I have to say I'm not much of a fan of the chain oil-change places; the only time my Explorer ever stranded me was the year I tried to save money by using one of these outfits, and it failed to notice a belt that was about to break. Now I stick with a mechanic I know and trust (more on that later).
Have a fill-up routine. Pop the hood and check your oil. While you're there, wipe the battery clean with a damp towel and check for corrosion, cracks or bulges. Once you're done, check your tire pressure. (Use a digital gauge, which is more accurate; you can find them for $10 to $20. I found one that talks, which is completely unnecessary but kind of cool.) You don't have to do this every single fill-up, but shoot for every other time.
Find a good mechanic or become one. Our current mechanic won our hearts by scoffing when we suggested fixing the gas gauge. It was an expensive repair, he explained, and unnecessary if we just reset the trip odometer at every fill-up. When the trip odometer nears 200 miles, we head for a gas station. We trust him to let us know when a repair is necessary or smart, and his fees are reasonable (the My Car feature has a calculator to help you check these things).
Don't keep up with the Joneses
Do a walk-around. While studying for my pilot'* license, I was taught to do a "walk-around" -- a careful inspection of plane'* exterior to look for potential problems -- before climbing in the cockpit. Doing the same with the Explorer has helped me spot flat tires, fluid leaks and the SpongeBob SquarePants stickers my daughter likes to sneak onto every possible surface. A simple walk-around also can help you avoid running over anything that'* been left behind your car, from someone'* bike to (heaven forbid) someone'* kid.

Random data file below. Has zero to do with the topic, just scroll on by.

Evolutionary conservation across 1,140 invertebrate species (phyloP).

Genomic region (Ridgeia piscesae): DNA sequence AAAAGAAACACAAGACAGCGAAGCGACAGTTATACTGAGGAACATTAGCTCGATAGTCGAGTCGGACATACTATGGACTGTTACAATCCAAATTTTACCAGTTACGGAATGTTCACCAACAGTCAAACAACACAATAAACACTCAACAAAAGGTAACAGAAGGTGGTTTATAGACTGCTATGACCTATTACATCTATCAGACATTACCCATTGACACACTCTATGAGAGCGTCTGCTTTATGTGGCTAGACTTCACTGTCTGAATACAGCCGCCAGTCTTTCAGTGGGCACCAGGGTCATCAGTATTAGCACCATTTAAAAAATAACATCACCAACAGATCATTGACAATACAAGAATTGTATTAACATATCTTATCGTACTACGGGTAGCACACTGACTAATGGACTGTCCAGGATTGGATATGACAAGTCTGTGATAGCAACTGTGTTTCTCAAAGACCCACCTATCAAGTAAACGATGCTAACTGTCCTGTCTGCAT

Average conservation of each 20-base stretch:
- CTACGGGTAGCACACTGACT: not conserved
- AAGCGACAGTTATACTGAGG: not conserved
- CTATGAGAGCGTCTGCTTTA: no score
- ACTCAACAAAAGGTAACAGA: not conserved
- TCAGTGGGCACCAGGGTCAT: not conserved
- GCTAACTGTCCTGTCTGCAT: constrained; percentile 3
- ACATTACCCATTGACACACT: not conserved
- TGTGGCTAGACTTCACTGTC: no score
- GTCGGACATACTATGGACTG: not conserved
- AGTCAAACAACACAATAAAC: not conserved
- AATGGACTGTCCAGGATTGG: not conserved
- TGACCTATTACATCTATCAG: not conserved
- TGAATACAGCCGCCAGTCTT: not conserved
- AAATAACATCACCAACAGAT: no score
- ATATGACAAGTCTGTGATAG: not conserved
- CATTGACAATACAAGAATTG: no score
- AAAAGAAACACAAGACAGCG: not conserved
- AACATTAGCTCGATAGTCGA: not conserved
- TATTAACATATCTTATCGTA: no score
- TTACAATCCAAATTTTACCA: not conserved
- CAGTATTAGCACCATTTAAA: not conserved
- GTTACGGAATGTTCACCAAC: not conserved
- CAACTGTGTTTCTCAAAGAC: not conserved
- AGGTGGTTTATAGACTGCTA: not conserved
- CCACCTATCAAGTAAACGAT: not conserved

Drive defensively. Your car will never be the same after it'* been in a major accident, and its useful life can be shortened significantly (assuming it'* not already totaled). So slow down, expect other drivers to be idiots, and don't be one yourself. That means hang up and drive.
Keep it clean and waxed. I'm less meticulous about this than my husband was when this was his primary car, but regularly clearing off the grime helps protect the exterior, as does a regular paste wax (as soon as water stops beading on the paint, it'* time to wax again). If you live in a cold-weather climate, it'* important to regularly sluice off the road salt, sand and slush to prevent rust and other damage.
Know when to fold. Consumer Reports says you should ditch a car when the cost of a repair exceeds its fair market value. We haven't gotten there yet, but my bright line for retiring this car will be when I can no longer trust it to get me from Point A to Point B. If one repair follows another, maybe it is better to bail, but it takes a lot of repairs to outweigh the cost of car payments (or the interest we'd lose by using savings to pay cash for the next car).
Refuse to care what other people think. I'm convinced that many, if not most, cars are traded in before their time simply because people become embarrassed about driving them. I've chosen to turn that thinking on its head by taking perverse pride in showing up with the oldest car at any restaurant, preschool party or local event I attend. My motto: "Laugh all you want. It'* paid for. Is yours?"
- Fewer car payments. Unless you take out a ridiculously long loan, you can be payment-free after four or five years. If you take care of the car, any repairs you'll need are likely to cost far less than you'd shell out in payments for another vehicle. (Our repair costs for this car for the past eight years, including a transmission rebuild and valve replacement, average out to about $83 a month.)
- Lower insurance costs. Premiums tend to drop pretty steadily as your car ages. You can save even more by dropping collision and comprehensive coverage when your total premium exceeds 10% of the car'* fair market value (see "Dump the insurance on your clunker"). Our annual premium for this car is just $373 -- about $31 a month -- and that'* in Los Angeles, known for having pretty high insurance costs.
- Time to save for the next car. Every month you can put off replacing a vehicle is another month in which you can build up your down payment for the next car. Put off the replacement long enough, and you could even pay cash.